According to him, “There are indicators the election is going to be volatile if the needful is not done. The fact that the Inspector General of Police (IGP) told the entire world he would deploy security officers to maintain peace and order is not and no guarantee for now. What we are seeing currently in the state is not a guarantee there will be peace and order.”
Oki therefore challenged the IGP to, as a matter of urgency and necessity, meet all stakeholders with an understanding that his men would not hesitate to clampdown on any camp that violates the rules of the election.
According to him, “It is important that enough security agents should be deployed to the base of the incumbent and his major opponent. The same should be done in the deputy governor’s base as well as that of Oshiomhole, because there is evidence in the last few days that those areas would be volatile and those are the places one would be expecting that thugs and hooligans loyal to various political godfathers would perpetrate ballot stuffing among other election malpractices.”
Oki, who also served as the director of former governors Babatunde Fashola and Akinwunmi Ambode’s campaign organizations, said experience has shown that with the situation in Edo, the electorate would be eager to troop out to elect the governor of their choice, but that politicians’ may want to play smart and cause distractions where they feel that their opponents are stronger.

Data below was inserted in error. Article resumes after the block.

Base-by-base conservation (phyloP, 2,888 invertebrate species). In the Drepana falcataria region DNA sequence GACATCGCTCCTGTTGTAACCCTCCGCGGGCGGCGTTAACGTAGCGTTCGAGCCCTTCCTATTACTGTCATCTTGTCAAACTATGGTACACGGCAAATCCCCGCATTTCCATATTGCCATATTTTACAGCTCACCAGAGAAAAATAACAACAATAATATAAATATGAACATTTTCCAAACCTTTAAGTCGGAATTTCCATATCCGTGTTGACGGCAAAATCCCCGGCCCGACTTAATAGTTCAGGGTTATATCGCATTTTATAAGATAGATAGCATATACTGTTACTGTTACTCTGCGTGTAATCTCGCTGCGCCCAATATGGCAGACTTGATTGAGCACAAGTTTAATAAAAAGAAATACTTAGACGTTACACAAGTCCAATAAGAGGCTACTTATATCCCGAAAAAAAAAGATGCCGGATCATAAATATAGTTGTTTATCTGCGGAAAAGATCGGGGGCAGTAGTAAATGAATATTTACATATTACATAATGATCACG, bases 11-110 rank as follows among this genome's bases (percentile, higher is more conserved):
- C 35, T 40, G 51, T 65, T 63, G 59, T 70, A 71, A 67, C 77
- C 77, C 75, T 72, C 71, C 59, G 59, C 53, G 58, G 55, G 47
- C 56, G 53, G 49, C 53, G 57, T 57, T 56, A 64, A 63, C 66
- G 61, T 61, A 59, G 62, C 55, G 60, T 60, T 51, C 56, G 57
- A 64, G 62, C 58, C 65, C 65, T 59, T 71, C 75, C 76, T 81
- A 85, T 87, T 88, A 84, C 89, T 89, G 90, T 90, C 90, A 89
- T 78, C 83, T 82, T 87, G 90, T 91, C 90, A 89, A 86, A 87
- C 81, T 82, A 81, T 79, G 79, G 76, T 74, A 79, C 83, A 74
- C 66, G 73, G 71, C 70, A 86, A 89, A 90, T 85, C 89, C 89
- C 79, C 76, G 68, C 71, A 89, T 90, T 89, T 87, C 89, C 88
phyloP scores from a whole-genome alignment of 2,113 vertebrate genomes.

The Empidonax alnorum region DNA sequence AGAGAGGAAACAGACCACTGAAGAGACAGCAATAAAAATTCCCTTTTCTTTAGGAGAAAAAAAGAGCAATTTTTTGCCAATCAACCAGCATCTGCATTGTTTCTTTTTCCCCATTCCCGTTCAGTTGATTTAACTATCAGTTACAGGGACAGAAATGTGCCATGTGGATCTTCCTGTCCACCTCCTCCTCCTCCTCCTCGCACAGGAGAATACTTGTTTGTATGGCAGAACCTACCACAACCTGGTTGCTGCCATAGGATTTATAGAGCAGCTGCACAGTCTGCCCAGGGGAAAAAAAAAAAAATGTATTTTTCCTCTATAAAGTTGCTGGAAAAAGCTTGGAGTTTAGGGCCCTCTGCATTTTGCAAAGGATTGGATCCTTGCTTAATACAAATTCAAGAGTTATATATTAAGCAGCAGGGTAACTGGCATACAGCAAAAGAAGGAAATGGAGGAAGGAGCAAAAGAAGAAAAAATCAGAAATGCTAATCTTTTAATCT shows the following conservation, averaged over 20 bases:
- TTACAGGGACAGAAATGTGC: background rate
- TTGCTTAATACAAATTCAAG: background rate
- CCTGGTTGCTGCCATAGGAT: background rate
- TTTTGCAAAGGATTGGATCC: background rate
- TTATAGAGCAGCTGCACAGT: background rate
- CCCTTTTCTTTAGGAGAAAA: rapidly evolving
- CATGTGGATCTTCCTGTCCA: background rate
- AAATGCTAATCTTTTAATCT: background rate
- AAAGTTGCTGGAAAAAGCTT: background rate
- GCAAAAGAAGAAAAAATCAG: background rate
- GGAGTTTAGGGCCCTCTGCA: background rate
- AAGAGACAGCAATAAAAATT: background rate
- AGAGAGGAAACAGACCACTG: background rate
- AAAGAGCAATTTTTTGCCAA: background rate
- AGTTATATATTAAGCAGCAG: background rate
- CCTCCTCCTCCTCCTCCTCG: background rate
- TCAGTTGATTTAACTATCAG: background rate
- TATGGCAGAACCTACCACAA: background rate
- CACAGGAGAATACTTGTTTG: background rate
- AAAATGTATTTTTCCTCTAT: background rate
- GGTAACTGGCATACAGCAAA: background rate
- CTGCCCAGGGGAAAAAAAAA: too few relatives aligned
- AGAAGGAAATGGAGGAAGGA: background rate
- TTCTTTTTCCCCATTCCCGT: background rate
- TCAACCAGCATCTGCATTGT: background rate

“We need an unbiased security agent and federal government’s presence in Edo on Saturday to get a free, fair and credible election,” Oki said.
On the possibility that the power of incumbency may likely be deployed Obaseki, Oki said, “If there is any power of incumbency, it is the federal government, and if there is also federal might, the central government controls necessary apparatus that are deployable and not the incumbent governor.”
On the chances of the two major candidates at the poll, Oki said while it appears that the APC candidate is coming behind, he said Ize-Iyamu also stands a good chance depending on the strategies applied by his platform and how Edo people may have perceived him since he defected to APC.
According to Oki, “For Obaseki to win, his handlers must start crying out load if they foresee fowl play from now and Edo electorate must be ready to defend their votes, otherwise the incumbent should just kiss the State House goodbye.”